A Compassionate Director 5 average
5 posted by BrandisMWieditz-Jarr, on 2016-03-28 10:57:52
(no comment)
Proactive Redemptions 5 average
5 posted by BrandisMWieditz-Jarr, on 2016-03-28 10:57:48
(no comment)
Public Relations/Community Involvement 5 average
5 posted by BrandisMWieditz-Jarr, on 2016-03-28 10:54:27
(no comment)
Pet Retention 5 average
5 posted by BrandisMWieditz-Jarr, on 2016-03-28 10:54:01
(no comment)
Foster Care 5 average
5 posted by BrandisMWieditz-Jarr, on 2016-03-28 10:53:21
(no comment)
Adoptable Pets in Iowa
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1. Feral Cat TNR Program

Many communities are embracing Trap, Neuter, Release programs (TNR) to improve animal welfare, reduce death rates, and meet obligations to public welfare.


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2. High-Volume, Low-Cost Spay/Neuter

Low cost, high volume spay/neuter will quickly lead to fewer animals entering the shelter system, allowing more resources to be allocated toward saving lives.


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3. Rescue Groups

An adoption or transfer to a rescue group frees up scarce cage and kennel space, reduces expenses for feeding, cleaning, killing, and improves a community's rate of lifesaving. In an environment of millions of dogs and cats killed in shelters annually, rare is the circumstance in which a rescue group should be denied an animal.


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4. Foster Care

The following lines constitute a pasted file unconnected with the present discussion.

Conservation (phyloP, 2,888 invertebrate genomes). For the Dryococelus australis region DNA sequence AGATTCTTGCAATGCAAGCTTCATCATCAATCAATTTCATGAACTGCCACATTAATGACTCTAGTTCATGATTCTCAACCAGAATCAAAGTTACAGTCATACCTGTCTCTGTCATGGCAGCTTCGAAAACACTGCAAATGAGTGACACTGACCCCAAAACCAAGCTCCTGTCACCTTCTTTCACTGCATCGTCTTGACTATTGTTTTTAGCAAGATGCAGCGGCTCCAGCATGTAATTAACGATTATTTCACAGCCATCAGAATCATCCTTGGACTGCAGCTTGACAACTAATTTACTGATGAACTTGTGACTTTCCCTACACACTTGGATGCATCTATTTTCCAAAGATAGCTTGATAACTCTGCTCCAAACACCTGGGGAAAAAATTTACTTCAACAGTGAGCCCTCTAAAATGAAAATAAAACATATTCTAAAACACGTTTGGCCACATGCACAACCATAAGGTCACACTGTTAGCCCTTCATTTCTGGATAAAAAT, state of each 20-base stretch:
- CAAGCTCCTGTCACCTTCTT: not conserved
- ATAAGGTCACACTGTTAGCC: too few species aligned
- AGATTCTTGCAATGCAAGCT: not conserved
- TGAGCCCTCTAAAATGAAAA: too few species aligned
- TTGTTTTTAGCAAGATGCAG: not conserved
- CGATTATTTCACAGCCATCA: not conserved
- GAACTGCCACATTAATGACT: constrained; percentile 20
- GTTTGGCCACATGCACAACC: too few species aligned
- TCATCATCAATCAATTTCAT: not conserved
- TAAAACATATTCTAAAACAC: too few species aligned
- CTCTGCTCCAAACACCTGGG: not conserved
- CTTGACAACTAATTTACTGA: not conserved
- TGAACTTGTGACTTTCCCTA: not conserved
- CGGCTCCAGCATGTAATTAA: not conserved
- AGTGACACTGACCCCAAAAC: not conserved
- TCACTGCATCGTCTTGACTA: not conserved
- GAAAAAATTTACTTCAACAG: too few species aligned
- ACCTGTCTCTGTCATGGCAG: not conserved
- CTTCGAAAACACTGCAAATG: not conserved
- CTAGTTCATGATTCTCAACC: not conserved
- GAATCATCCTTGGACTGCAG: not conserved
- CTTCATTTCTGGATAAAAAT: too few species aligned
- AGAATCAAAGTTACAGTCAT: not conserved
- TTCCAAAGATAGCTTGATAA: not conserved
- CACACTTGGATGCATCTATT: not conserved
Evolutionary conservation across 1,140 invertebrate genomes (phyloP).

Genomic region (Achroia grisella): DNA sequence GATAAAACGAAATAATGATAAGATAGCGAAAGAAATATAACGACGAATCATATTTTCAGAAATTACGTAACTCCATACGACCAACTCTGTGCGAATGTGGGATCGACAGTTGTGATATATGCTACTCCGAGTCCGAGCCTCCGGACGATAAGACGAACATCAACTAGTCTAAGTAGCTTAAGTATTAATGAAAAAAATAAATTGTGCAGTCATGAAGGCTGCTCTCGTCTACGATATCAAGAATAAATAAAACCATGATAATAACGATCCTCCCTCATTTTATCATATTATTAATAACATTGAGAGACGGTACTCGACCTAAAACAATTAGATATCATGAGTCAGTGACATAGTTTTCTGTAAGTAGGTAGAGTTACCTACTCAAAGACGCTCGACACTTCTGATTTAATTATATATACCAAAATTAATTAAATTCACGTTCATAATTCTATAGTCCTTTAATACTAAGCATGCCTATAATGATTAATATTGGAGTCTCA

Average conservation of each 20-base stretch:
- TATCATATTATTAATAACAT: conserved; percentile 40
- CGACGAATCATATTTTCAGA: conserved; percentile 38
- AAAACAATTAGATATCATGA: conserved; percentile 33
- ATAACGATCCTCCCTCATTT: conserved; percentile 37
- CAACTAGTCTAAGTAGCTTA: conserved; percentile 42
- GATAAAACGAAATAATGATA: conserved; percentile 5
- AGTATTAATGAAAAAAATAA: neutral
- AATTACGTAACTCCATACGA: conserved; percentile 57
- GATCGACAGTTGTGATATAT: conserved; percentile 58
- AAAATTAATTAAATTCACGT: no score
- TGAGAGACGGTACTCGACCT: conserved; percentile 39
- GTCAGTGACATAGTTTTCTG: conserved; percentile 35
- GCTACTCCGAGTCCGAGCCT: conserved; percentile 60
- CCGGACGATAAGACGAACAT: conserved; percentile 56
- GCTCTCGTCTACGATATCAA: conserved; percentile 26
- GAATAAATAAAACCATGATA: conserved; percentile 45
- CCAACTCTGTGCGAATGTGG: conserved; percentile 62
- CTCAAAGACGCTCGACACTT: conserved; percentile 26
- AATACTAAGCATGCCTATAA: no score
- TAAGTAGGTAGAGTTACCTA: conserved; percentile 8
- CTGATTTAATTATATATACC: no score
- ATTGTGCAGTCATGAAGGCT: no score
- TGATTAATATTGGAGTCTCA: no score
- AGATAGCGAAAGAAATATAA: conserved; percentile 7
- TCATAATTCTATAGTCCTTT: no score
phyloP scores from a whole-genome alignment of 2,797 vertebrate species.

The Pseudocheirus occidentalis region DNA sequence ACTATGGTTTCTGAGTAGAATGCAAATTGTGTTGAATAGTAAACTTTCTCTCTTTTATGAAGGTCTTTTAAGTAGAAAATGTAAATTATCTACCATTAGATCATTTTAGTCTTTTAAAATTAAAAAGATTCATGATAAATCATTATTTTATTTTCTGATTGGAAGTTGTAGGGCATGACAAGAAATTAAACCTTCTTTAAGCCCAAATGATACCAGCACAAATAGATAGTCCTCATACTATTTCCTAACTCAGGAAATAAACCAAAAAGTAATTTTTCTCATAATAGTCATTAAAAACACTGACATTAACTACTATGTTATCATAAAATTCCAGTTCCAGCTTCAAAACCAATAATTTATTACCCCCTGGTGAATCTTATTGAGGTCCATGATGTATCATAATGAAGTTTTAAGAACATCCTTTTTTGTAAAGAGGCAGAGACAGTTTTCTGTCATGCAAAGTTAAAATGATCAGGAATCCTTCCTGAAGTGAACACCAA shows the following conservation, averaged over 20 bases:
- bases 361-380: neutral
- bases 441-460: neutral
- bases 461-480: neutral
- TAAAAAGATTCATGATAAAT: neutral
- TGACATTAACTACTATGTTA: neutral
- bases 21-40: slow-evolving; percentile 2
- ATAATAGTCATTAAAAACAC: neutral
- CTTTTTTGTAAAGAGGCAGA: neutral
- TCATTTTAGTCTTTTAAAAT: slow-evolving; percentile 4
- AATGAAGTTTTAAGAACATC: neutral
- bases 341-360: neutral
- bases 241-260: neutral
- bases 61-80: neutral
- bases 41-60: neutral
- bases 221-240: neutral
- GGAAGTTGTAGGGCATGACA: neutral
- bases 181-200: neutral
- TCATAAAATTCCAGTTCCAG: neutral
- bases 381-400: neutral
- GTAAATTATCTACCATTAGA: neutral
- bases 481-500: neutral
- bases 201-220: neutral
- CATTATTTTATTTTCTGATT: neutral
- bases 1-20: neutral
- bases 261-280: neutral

Volunteer foster care is crucial to No Kill. Without it, saving lives is compromised. It is a low cost, and often no cost, way of increasing a shelter's capacity, improving public relations, increasing a shelter's public image, rehabilitating sick and injured or behaviorally challenged animals, and saving lives.


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5. Comprehensive Adoption Programs

Adoptions are vital to an agency's lifesaving mission. The quantity and quality of shelter adoptions is in shelter management's hands, making lifesaving a direct function of shelter policies and practice. In fact, studies show people get their animals from shelters only 20% of the time. If shelters better promoted their animals and had adoption programs responsive to the needs of the community, including public access hours for working people, offsite adoptions, adoption incentives, and effective marketing, they could increase the number of homes available and replace killing with adoptions. Contrary to conventional wisdom, shelters can adopt their way out of killing.


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6. Pet Retention

While some of the reasons animals are surrendered to shelters are unavoidable, others can be prevented-but only if shelters are willing to work with people to help them solve their problems. Saving animals requires communities to develop innovative strategies for keeping people and their companion animals together. And the more a community sees its shelters as a place to turn for advice and assistance, the easier this job will be.


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7. Medical and Behavior Programs